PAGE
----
A few years back a priest engaged a killer to eliminate a person who confronted him on his sexual escapades. It seems to me that more and more we, priests and bishops, are less and less concerned with the community of Jesus. If at all we have some concern, it is about our institutions. Career, money, partying, glamour, alcohol and sex are becoming more and more important.  But then the day may not be very far when the laity may not even get scandalized. They will vote against the Church by their feet. They will just walk away. This has already started happening. It is time to wake up.

I have sufficient reasons to say that the above episode is only the tip of the iceberg. I know for certain, instances of a priest sexually abusing minors. Instead of alerting the police as he was supposed to do, the bishop transferred that priest, thus exposing more innocent people to his lust. The bishop who follows this approach is acting in a very irresponsible way and is guilty of abetting sexual abuse of minors. Thus, he also is responsible for a priest’s sexual escapades.

Similarly there are priests who collect a lot of money through questionable means. There are others who deal with religious women and the laity with clerical arrogance and anger. These continue in office for two reasons: the clerical claim that once a priest always a priest; were the bishops to suspend errant priests, there would not be enough left to run the diocese. As it is, the errant priests are ruining the diocese, and much more the Church.

I also believe that the bishops are primarily responsible for the sad situation we are facing. In 1969 and 1988 the bishops were urged to make some radical changes in the formation of their future priests. I was actively involved in both those meetings. The bishops just did not understand the problem and consequently turned down the proposal. They need numbers for two reasons: numbers indicate their “success”; priests provide cheap labour to keep the show going. Most of us priests and bishops are very particular about the rules and rubrics that govern our liturgy.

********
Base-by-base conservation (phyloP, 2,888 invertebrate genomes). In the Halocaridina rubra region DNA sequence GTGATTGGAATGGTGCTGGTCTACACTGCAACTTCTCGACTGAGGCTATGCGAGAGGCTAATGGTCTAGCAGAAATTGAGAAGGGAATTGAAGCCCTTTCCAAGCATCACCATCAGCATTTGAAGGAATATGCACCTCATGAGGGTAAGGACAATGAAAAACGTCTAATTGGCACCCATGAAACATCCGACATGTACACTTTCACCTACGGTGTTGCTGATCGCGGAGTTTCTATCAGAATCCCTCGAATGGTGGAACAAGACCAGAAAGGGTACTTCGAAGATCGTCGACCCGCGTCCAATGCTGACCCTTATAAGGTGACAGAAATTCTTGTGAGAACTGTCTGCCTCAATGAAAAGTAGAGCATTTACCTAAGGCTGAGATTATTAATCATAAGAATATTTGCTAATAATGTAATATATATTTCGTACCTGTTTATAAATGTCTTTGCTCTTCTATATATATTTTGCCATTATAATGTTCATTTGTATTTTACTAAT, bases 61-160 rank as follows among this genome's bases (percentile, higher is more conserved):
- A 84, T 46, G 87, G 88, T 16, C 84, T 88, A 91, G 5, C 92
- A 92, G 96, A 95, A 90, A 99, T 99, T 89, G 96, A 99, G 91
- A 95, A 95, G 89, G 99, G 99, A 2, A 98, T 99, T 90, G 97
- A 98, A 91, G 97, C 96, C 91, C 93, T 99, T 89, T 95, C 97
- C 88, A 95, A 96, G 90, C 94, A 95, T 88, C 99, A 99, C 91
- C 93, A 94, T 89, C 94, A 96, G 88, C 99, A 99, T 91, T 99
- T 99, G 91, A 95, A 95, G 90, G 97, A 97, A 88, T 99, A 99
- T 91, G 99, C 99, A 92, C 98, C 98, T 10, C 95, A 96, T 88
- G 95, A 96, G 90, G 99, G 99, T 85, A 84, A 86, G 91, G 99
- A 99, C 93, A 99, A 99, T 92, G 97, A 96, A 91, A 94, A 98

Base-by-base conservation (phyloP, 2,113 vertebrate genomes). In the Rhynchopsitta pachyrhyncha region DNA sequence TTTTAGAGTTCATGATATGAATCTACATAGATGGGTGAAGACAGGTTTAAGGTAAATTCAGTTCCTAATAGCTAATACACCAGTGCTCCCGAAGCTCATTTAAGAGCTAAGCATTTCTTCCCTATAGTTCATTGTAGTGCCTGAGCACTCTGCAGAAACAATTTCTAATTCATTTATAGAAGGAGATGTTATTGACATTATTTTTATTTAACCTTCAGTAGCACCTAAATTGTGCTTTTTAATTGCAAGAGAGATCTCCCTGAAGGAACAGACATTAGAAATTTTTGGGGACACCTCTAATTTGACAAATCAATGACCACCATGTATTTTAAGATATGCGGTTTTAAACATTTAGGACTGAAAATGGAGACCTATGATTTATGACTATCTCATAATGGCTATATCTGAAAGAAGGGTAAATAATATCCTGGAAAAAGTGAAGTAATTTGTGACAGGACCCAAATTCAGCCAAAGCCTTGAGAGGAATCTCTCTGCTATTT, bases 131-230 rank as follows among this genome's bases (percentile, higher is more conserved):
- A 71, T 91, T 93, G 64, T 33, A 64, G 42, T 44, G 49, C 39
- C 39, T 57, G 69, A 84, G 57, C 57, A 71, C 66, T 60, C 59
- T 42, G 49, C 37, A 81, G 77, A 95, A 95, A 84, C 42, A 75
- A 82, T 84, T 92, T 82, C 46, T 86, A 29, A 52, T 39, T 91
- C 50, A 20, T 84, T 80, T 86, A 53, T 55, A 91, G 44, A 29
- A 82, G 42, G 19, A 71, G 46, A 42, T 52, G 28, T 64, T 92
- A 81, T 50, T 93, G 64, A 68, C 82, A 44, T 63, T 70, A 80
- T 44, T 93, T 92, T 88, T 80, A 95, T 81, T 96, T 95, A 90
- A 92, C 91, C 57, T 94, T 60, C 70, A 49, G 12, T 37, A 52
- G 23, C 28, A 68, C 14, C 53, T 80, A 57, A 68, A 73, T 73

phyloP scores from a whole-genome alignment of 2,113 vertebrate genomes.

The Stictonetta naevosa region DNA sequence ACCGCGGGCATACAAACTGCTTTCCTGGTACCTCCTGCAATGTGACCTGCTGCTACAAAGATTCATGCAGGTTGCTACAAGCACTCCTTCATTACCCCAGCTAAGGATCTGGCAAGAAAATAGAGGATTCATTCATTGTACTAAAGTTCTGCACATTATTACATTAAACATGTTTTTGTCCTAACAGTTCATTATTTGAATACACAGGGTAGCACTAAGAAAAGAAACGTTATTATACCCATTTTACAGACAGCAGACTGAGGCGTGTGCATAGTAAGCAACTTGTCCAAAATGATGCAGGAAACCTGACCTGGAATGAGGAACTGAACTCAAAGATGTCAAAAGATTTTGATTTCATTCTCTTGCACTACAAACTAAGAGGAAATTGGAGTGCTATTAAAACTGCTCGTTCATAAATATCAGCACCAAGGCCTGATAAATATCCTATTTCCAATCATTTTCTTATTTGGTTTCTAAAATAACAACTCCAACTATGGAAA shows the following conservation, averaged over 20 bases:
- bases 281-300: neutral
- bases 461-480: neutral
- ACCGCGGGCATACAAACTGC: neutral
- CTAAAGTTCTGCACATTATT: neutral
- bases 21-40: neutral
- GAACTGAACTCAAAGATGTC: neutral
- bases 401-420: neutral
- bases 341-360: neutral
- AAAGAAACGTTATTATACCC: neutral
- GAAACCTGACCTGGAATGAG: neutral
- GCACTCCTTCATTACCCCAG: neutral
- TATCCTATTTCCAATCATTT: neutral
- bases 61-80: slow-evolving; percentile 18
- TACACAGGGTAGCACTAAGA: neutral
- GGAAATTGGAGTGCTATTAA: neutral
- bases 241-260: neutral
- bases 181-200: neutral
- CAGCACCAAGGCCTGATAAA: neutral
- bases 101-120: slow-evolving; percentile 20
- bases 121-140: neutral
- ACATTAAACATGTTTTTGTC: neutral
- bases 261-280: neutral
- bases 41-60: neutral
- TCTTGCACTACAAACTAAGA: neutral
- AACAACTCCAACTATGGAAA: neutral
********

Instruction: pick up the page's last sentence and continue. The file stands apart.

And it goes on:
Very recently the Latin Bishops even authorized a comprehensive Directives for the Celebration of the Liturgy. With due respect, I must say many of those rules and rubrics are concerned about trivialities. The people who made those rules and rubrics are making unnecessary fuss about unnecessary things. On the other hand, we are prepared to ignore rules that will help to prevent crime against minors (POCSO).

We have a horribly distorted sense of priorities. If priests and bishop want that the laity accept Church rules and regulations, they must set a good example by accepting the rules of the state, more so since those rules are concerned with a very serious evil possibility.

In the world outside the CEOs of companies, wanting to be considered credible, are very careful in selecting their staff. If some staff is found to be seriously dishonest or incompetent, the CEO takes the responsibility and dismisses that person. If such failures happen again, he may even submit his resignation to the board of directors.

 I have given retreats to the priests of over fifty dioceses in India. I have also travelled a lot on different jobs. I have met many priests and bishops all over the country. I do not hesitate to say that many of our bishops are neither efficient managers nor effective pastors. If they really love the People of God more than they love themselves then it is time for them to resign. By continuing in office they are selling Jesus for thirty pieces of silver and betraying him with a kiss.

#(Published on 20th March 2017, Volume XXIX, Issue 12)